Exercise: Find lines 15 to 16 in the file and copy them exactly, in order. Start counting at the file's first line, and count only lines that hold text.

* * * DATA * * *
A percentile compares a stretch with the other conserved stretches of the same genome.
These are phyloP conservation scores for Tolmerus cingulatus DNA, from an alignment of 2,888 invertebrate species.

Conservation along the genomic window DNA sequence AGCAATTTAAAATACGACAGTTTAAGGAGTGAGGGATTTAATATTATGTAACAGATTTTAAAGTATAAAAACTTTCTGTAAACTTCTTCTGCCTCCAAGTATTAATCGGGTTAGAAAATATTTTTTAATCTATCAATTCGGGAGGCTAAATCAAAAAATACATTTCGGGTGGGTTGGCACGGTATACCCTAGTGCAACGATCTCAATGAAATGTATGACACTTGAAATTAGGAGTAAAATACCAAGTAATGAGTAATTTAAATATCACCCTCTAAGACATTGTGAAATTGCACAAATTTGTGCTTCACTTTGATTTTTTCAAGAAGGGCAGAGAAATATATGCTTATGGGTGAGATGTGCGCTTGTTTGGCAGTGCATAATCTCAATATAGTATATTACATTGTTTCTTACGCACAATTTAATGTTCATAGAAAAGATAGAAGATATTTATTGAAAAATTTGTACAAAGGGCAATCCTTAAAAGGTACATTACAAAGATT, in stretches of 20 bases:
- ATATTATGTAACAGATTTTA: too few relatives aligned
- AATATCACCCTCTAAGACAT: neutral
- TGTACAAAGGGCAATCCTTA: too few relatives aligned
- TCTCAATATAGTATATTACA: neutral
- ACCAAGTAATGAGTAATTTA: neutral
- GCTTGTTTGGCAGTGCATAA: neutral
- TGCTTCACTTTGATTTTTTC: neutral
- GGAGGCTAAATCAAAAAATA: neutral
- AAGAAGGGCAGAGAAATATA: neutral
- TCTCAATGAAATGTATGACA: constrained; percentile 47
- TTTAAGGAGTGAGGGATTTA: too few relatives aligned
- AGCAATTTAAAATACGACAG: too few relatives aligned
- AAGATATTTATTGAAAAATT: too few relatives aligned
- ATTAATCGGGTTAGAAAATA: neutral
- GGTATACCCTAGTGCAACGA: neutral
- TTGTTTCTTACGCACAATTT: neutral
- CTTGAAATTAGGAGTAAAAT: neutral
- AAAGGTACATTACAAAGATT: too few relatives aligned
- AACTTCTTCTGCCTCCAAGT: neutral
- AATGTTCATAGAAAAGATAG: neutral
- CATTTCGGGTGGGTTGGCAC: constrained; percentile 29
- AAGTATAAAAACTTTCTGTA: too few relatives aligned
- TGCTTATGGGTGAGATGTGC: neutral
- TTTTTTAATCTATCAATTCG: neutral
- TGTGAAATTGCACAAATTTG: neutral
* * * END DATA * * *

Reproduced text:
- AGCAATTTAAAATACGACAG: too few relatives aligned
- AAGATATTTATTGAAAAATT: too few relatives aligned